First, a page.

The No Decaf Juice on Java

Java can also be viewed as a platform. When a program is written in Java, it can run on any platform—cutting ties between the program and any specific platform. This approach—elevating Java beyond the scope of a mere programming language—is quite radical and revolutionary.

If you ask Sun Microsystems, the Java platform is a fundamentally new way of computing, based on the power of networks and the idea that the same software should run on many different kinds of computers, consumer gadgets and other devices.

Whatever the perspective, one thing remains constant: Java, as a platform, is the most hyped development that has come along in years. Problem is, there continues to be so much hype about Java and its rapidly introduced and, arguably, incompatible versions 1.0, 1.1, 1.2, that Java can’t possibly deliver what the hype promises.

“There are a lot of expectations for Java—that it’s the way to achieve platform independence since Java, unlike traditional programming languages, adapts itself to any given platform on the fly, which is brilliant and elegant in theory and, when successful, in execution,” explains Paul Trevithick, chief technology officer at Bitstream.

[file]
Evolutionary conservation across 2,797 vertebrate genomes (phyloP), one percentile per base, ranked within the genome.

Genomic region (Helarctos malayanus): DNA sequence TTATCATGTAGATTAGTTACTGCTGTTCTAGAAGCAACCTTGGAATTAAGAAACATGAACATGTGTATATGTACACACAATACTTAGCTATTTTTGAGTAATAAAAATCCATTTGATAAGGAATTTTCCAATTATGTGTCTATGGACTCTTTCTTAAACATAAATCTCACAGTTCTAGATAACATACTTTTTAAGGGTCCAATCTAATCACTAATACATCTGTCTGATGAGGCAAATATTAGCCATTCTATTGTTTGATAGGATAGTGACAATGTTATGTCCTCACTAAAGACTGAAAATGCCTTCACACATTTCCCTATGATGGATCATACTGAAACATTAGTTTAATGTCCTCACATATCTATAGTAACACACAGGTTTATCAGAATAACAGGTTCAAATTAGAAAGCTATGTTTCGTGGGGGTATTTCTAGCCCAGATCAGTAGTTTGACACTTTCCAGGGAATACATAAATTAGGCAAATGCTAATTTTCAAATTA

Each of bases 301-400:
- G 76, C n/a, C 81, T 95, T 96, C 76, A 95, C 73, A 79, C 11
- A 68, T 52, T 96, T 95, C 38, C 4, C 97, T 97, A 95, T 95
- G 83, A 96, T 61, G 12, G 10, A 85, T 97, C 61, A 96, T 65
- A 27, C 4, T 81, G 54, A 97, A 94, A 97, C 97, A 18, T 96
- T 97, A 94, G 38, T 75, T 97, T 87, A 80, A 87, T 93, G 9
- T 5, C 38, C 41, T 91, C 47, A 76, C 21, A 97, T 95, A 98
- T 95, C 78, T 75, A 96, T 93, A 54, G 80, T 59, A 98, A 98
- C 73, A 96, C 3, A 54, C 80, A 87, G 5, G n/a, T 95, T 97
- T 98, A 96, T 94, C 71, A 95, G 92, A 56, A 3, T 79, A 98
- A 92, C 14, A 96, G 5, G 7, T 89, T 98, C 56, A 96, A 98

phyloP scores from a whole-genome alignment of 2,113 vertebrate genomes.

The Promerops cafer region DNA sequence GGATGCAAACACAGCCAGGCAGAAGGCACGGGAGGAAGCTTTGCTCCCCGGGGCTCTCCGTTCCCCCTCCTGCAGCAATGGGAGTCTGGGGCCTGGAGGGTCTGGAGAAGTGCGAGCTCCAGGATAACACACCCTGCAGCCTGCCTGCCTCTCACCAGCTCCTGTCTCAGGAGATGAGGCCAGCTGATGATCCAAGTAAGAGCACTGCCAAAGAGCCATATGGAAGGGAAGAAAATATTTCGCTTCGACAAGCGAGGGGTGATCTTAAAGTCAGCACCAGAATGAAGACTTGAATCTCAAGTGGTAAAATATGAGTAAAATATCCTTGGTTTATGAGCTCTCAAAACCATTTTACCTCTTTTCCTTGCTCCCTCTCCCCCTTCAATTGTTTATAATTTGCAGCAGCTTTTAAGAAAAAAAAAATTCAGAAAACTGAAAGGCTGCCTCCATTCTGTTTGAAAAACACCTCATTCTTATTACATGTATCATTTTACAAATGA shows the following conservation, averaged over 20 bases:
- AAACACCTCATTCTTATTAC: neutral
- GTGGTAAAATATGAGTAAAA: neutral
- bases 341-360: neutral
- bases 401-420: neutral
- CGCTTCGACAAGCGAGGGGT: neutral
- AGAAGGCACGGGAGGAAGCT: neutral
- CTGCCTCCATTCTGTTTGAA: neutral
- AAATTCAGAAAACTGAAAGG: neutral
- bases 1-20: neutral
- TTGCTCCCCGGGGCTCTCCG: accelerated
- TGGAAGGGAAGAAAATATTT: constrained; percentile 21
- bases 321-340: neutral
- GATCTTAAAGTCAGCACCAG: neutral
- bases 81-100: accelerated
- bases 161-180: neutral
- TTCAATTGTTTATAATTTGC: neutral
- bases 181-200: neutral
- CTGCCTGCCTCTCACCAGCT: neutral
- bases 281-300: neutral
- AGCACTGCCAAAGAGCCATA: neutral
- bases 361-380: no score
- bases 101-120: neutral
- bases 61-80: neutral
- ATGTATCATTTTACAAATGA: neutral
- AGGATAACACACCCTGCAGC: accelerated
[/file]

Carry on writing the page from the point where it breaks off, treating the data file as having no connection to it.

When is Java not so elegant? Java, still evolving, is more sluggish than traditional programming languages.

“The promise of Java and reality are still disconnected after all these years. The performance isn’t there; the platform is still immature,” Bitstream’s Trevithick cautions. “But there are good things about Java, very good things, especially in the area of Internet appliances.” Currently, Bitstream is beta-testing its first Java offering, JET, a font renderer completely written in Java.

Corel’s new Java initiatives are designed to help the desktop publishing and commercial printing industries leverage the power of Java.

Corel’s jBridge is a thin-client technology that lets 32-bit Windows applications running on a Windows NT server be deployed to any client running a Java Virtual Machine (JVM). Since many desktop publishing applications are written for the Windows platform, jBridge technology promises to expand the range of choices available for hardware to access these applications.

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